Jason Knight edited this page Sep 19, 2016 · 6 revisions



What do lowest numbered MX record points to local host and remote host address is the local host mean?


They mean exactly what they say. Exim expected to route an address to a remote host, but the IP address it obtained from a router was for the local host. If you really do want to send over TCP/IP to the local host (to a different version of Exim or another MTA, for example), see Q0206.

Generally these errors arise when Exim thinks it is routing some foreign domain, instead of a local domain.

For example, the router configuration causes Exim to look up the domain in the DNS, but when Exim examines the DNS output, either the lowest numbered MX record points at the local host, or there are no MX records, and the address record for the domain contains an IP address that belongs to the local host.

There has been a rash of instances of domains being deliberately set up with MX records pointing to localhost (or other names with A records that specify, which causes this behaviour. You can use the ignore_target_hosts option to get Exim to ignore these records. The default contiguration does this. For more discussion, see Q0319. For other cases:

  1. If the domain is meant to be handled as a local domain, there is a problem with the configuration, because it should not then have been looked up in the DNS. Check the domains settings on your routers.

  2. If the domain is one for which the local host is providing a relaying service (called mail hubbing), possibly as part of a firewall, you need to set up a router to tell Exim where to send messages addressed to this domain, because the DNS directs them to the local host. You should put a router like this one before the one that does DNS lookups:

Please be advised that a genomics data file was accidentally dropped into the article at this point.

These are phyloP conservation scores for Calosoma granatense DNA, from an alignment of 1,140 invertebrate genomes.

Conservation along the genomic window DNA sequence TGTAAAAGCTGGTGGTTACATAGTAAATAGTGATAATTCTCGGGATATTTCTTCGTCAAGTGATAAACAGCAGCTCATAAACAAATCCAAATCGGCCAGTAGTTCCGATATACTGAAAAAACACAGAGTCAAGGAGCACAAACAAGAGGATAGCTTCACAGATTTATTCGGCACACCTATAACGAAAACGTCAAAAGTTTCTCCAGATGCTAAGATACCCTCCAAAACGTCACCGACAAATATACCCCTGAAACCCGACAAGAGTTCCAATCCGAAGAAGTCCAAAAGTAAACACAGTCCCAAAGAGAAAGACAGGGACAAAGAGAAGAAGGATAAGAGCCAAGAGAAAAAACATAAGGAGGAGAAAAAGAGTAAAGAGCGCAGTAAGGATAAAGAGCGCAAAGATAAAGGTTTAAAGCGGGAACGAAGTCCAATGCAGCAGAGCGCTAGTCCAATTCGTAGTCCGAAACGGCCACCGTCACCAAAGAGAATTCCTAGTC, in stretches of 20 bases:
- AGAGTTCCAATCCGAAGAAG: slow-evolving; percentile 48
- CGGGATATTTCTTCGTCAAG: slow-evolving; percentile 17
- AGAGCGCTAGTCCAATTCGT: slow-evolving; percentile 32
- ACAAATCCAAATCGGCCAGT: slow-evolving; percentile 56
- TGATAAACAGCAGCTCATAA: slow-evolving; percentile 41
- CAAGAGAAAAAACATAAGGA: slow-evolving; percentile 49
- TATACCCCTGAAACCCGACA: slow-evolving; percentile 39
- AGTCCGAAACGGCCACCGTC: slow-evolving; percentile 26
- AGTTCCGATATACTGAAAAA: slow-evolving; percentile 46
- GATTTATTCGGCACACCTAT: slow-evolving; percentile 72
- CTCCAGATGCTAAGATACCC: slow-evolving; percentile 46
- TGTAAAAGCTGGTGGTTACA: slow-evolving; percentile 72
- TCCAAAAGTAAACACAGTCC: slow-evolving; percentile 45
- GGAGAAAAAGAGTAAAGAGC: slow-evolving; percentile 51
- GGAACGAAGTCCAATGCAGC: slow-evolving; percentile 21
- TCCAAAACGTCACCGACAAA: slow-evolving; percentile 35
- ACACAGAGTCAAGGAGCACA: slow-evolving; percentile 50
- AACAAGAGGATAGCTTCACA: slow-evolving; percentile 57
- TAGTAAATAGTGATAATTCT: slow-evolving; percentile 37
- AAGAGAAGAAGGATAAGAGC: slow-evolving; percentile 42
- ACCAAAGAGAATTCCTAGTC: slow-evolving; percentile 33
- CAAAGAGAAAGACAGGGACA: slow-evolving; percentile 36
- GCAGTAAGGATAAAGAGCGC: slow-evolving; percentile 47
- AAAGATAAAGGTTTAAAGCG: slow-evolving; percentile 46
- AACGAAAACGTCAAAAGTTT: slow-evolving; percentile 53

driver = manualroute
  transport = remote_smtp
  route_list = see discussion below

The contents of the route_list option depend on how many hosts you are hubbing for, and how their names are related to the domain name. Suppose the local host is a firewall, and all the domains in *.foo.bar have MX records pointing to it, and each domain corresponds to a host of the same name. Then the setting could be

route_list = *.foo.bar $domain

If there isn't a convenient relationship between the domain names and the host names, you either have to list each domain separately, or use a lookup expansion to look up the host from the domain, or put the routing information in a file and use the route_data option with a lookup expansion.

  1. If neither (1) nor (2) is the case, the lowest numbered MX record or the address record for the domain should not be pointing to your host. You should arrange to get the DNS mended.

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